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Advancing Collaboration and Exchange of Knowledge Between the EU and Japan for AI-Driven Innovation in Manufacturing

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Bridging the AI knowledge gap between Europe and Japan

To advance the use of AI in the manufacturing sector, the EU-Japan.AI project is supporting greater collaboration between East and West.

Digital Economy

Artificial intelligence is revolutionising the manufacturing sector. By integrating AI with other advanced technologies and systems, Europe’s manufacturing sector has already achieved unprecedented levels of adaptability, efficiency and robustness. Yet leveraging AI’s full potential will require partnerships, knowledge exchange and international cooperation, says Damir Haskovic, project coordinator of the EU-funded project EU-Japan.AI (Advancing Collaboration and Exchange of Knowledge Between the EU and Japan for AI-Driven Innovation in Manufacturing) and researcher at the independent innovation organisation MINDS & SPARKS in Austria. The EU-Japan.AI project is helping to facilitate this type of cooperation. “While there are good industrial links between Japan and some European countries, such as Germany and the United Kingdom, knowledge of Japanese manufacturing practices is limited in most other countries,” explains Haskovic. “Similarly, while Japanese stakeholders are aware of major European countries’ activities, their knowledge of smaller and medium-sized states is very limited.” To bridge this gap, the project aims to develop a platform-based approach to connect relevant stakeholders from the EU and Japan and support knowledge exchange on innovative AI applications for manufacturing. “The end goal is to establish and stimulate long-term cooperation in areas relevant to AI-driven innovation in manufacturing and digital industries,” adds Haskovic.

Several early challenges

Launched in January 2021, the project has faced several early challenges, many of which relate to the COVID-19 pandemic. Travel restrictions limited the ability to hold workshops, engagement events and twinning activities – all of which are essential to advancing international collaboration. This in turn has made it more difficult to engage with the project’s Japanese partners. “By quickly adapting our methods and shifting our efforts to the digital domain, we’ve been able to advance our work and have already achieved a number of important results,” notes Haskovic. Among these early results is the technical implementation of the web platform and its integration with the OECD AI Policy Observatory. This unique platform helps researchers understand how AI is being used in the manufacturing setting within both the EU and Japan. “This platform allows us to identify the potential benefits of and opportunities for EU-Japanese collaboration in the field of AI for manufacturing,” says Haskovic. “They will also pave the way for developing concrete plans to support stakeholders in leveraging these benefits.”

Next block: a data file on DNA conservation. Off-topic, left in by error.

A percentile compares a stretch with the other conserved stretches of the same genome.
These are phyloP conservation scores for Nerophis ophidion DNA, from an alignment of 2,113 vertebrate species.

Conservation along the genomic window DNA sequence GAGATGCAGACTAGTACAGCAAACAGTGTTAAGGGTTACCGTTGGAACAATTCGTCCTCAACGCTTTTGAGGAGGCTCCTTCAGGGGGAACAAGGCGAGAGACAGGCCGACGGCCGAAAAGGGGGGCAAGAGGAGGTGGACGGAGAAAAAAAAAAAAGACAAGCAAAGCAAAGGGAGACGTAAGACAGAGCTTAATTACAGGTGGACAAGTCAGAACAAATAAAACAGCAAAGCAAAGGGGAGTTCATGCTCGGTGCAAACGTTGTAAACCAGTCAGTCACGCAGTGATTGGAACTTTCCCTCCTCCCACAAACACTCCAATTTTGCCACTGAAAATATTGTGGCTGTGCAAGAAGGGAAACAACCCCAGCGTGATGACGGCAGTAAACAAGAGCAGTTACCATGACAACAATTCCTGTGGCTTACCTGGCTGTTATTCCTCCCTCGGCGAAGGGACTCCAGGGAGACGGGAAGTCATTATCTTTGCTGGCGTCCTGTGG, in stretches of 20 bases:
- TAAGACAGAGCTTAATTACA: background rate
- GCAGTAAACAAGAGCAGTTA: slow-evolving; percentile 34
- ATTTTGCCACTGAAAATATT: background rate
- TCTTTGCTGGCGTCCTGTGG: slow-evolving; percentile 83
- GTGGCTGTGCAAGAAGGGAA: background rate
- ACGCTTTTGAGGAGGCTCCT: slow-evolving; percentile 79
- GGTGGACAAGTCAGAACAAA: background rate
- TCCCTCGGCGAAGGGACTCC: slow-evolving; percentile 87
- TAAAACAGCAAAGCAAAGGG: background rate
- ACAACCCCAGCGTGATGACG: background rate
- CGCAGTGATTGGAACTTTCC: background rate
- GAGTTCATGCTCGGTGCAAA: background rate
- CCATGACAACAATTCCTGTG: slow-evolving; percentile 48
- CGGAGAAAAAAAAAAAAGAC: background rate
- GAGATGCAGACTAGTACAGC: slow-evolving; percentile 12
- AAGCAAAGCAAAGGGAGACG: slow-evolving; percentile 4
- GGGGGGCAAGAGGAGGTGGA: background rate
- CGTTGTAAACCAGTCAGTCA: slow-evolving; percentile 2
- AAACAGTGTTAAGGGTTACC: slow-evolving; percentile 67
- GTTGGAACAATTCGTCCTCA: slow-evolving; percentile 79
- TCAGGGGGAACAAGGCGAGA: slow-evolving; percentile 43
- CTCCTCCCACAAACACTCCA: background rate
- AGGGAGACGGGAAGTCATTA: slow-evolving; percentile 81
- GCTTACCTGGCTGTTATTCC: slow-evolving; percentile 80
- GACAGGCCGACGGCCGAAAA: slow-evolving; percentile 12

Enhanced cooperation ahead

Haskovic says that the project is progressing well and that researchers are keen to build on this momentum. “We expect to see enhanced cooperation between various stakeholder groups in Japan and the EU, particularly between research funding agencies, local governments with strong manufacturing bases, and SMEs,” he adds. To achieve this, the project is currently focused on refining and improving the platform’s functionality, adding new features, and increasing the number of active users. “By building a user-friendly, central hub for all things relating to AI and manufacturing, we are confident our platform will grow into a vibrant online community that facilitates knowledge exchange, cooperation and partnership between EU and Japanese stakeholders,” concludes Haskovic.

Keywords

EU-Japan.AI, EU, Japan, AI, artificial intelligence, manufacturing, international cooperation, SMEs

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